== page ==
Things NOT TO DO, when watching Short Films

I don’t know if its just me or other filmmakers do kind of have the same neurotic approach when the time comes to screen their work, but sometimes when I’m asked to screen my short films I become a little hesitant and it’s not because I worry about the quality or content of my films (Although I see a lot of flaws in it as I screen them) but because I am super sensitive about “The Experience of watching films” in general. The feeling even intensifies when it comes down to a shorter narratives, because in a short film the story is told within a compressed time frame and hence it requires deeper focus throughout the sitting. Nonetheless, I recently sensed that my sensitivity is not only applied to films that I’ve made, but also to films that I love when people watch those with me.
So after being consumed with rage on so many occasions during sittings where a film was screened and my audience was causing irritation, I came to discover that people might not really know that what they do could lead to other person’s sudden desire to bang their heads to the wall or to pick up the monitor and crash on their heads so I recounted all those occasions and came up with a list of certain things that one should carefully abide by when watching a film, specially if the maker of the film is present during screening. Here is my list but please feel free to add your own points in the comments.

1. Ask your filmmaker friend to screen their film ONLY if you really want to see it. If you are rushing, if you think he’s shit, if you are not in a mode or if you expect a distraction sometimes along the way then avoid the whole process or postpone to a later time.
2. Ask them how long the film is and prepare to NOT to do anything throughout the screening other than staring at the screen within the said time frame.
3. Shut the fuck up throughout entire screening. It doesn’t matter if you get it or not, don’t ask questions. Ask them later or use your brain. Just keep your mouth shut within the time that the film is screened.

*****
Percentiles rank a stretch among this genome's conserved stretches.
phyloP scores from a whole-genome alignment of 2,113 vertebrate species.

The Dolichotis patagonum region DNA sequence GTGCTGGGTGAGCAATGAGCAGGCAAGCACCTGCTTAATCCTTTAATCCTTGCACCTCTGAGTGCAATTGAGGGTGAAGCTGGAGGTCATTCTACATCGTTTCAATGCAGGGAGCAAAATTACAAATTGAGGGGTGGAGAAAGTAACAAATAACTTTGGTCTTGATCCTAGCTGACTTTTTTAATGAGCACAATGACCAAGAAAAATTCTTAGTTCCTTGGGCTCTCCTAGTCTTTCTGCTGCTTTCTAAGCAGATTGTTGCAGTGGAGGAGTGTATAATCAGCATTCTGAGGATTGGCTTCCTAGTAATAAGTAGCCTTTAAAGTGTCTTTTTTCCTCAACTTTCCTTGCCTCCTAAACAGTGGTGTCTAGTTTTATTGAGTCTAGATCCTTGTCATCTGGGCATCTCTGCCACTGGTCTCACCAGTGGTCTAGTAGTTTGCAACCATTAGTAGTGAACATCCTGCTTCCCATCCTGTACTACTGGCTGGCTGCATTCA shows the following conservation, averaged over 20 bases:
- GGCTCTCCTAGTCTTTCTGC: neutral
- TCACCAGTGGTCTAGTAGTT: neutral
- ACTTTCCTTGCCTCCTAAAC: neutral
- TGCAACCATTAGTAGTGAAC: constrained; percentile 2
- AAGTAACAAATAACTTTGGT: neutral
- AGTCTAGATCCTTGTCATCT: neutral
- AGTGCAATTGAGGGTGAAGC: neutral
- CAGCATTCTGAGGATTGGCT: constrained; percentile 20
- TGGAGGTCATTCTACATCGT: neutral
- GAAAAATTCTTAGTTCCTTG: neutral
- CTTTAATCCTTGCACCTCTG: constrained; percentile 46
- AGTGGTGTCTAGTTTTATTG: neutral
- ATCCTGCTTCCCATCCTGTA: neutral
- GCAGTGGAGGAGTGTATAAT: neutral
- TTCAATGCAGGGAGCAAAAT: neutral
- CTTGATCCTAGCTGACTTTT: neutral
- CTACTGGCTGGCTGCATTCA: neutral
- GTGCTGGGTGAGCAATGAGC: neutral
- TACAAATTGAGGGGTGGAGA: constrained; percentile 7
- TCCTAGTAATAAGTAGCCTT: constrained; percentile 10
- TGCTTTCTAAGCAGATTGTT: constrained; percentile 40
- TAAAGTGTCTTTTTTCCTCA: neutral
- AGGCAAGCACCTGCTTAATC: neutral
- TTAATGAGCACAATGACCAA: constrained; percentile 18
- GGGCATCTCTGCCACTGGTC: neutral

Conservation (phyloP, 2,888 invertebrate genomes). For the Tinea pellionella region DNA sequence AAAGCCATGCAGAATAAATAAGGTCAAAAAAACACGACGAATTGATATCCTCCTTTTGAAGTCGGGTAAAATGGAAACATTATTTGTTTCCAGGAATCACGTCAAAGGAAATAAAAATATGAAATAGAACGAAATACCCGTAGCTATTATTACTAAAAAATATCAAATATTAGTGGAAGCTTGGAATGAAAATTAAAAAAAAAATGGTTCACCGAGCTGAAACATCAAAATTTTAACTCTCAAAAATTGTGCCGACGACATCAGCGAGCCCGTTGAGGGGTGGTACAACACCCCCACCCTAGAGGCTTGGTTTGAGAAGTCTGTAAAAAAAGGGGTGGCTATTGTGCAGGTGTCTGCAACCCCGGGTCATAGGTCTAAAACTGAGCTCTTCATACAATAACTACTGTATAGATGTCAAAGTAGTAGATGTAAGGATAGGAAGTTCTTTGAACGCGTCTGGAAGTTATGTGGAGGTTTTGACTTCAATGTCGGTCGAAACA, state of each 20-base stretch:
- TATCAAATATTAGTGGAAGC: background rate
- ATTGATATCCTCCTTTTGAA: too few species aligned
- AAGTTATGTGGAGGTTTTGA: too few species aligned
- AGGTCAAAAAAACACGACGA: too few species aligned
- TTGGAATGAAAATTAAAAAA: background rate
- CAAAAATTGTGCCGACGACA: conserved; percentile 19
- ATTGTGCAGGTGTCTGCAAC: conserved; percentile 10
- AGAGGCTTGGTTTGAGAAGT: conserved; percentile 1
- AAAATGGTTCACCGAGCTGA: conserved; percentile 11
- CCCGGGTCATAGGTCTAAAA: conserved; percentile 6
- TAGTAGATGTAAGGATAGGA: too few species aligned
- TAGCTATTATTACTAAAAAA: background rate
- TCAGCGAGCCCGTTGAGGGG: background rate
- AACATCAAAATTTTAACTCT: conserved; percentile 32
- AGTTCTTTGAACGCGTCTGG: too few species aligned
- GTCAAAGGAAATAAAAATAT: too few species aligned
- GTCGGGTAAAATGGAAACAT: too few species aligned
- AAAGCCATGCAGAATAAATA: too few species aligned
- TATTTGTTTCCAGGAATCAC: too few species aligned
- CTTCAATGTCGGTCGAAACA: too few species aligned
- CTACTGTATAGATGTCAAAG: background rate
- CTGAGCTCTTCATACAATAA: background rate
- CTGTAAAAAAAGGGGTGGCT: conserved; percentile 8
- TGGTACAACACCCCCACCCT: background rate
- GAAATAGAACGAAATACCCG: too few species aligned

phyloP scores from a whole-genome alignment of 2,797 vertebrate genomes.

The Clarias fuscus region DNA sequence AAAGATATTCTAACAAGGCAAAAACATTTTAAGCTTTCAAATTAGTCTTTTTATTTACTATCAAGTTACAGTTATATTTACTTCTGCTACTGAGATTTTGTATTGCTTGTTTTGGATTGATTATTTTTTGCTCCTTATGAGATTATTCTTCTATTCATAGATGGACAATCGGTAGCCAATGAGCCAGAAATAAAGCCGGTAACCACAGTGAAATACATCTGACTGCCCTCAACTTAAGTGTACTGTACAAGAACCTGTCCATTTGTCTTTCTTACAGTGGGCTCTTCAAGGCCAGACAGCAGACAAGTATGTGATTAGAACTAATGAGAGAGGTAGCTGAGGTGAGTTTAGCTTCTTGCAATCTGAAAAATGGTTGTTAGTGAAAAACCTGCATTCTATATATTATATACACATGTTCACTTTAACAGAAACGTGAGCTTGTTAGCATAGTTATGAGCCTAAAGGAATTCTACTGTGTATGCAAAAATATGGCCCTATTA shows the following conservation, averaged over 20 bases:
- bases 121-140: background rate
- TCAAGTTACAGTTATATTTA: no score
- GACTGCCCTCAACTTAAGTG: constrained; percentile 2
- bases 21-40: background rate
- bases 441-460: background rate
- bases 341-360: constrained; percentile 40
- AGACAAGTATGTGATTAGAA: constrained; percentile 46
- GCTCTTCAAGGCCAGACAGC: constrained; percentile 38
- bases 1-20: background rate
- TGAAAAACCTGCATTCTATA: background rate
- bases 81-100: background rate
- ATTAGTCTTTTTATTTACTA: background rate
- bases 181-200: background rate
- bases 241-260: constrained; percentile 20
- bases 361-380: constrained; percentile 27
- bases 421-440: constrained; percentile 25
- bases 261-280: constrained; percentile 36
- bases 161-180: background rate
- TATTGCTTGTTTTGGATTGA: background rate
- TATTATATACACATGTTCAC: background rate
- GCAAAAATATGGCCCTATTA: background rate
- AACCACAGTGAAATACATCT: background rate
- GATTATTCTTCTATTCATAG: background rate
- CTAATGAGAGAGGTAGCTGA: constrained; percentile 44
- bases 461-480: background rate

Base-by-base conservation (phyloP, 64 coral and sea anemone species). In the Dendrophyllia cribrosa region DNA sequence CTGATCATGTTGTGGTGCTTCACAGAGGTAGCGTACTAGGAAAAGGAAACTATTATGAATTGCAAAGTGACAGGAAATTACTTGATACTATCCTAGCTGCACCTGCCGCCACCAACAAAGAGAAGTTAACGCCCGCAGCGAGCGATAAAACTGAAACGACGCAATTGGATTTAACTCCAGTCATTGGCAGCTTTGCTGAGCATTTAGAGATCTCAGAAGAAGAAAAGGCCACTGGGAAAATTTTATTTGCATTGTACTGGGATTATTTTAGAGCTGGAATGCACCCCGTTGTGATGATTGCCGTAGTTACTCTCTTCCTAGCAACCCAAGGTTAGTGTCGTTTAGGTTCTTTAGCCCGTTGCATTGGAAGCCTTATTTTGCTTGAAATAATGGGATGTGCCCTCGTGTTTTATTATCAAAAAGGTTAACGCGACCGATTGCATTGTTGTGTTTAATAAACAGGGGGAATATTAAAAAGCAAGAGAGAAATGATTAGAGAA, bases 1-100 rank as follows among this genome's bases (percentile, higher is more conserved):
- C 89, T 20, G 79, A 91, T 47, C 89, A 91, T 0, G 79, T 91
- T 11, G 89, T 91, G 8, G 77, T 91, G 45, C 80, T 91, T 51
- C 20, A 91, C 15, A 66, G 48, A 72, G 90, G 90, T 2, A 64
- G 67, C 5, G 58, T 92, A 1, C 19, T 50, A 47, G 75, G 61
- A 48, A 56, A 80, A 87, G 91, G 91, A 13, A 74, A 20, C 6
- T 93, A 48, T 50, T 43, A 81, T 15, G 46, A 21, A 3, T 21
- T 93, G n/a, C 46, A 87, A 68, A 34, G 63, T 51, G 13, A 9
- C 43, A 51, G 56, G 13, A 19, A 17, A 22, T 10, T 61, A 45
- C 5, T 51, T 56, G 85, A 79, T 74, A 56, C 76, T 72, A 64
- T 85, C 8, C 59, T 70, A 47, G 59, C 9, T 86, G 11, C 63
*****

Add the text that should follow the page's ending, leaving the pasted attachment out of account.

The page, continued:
4. If it’s your device playing, make sure the volume is right in the beginning and you get to hear everything so you won’t have to stop and go back in the middle, because of missing a conversation.
5. Again if it’s your device, make sure there is no window glare or light bulb reflection on your screen before hitting the play button.
6. DON’T LOOK AT YOUR WATCH! (Seriously chances are good that you might be stabbed by your Kubrick wanna be friend if not on first but on your second attempt.)
7. Make sure that you have a decent seat. Whether it’s a chair or a couch it needs to be silent and in the right distance from display. If you are going to change your seat or if your chair is going to make loud crunching sounds every time you move around then prepare to follow the chair as it travels down in the air on it’s way out of the window.
8. Put your phone on silence. (Again silence not vibration) And face the screen of your phone down to the surface. Its really distracting when in the middle of a conversation of a short film, which is also the most dramatic moment, your phone flashes in a hardly darkened room.
9. Look at the display screen at all times. Sometimes in a tense/funny moment people tend to look around to see other people’s reaction. You may do that watching a Hollywood movie, because they have a “Rule of three” where they re-estate every major point three times so that even the dumbest of the audience gets it and leaves the theater satisfied, but short filmmakers trust to the intelligence of their audience and therefore they sometimes place some subtle touches here and there that might only last half a second without reiterating their point later, so while you turn around to check on your peers reaction or to pick up that cheeps your body can easily survive without, you might just as well miss the carefully placed glance of the protagonist which opens a whole new dimension to the character, about which you will never really know.

Did you know up until recently asking to share biographical information was some of kind of an invasion of privacy? Who changed that norm and why?

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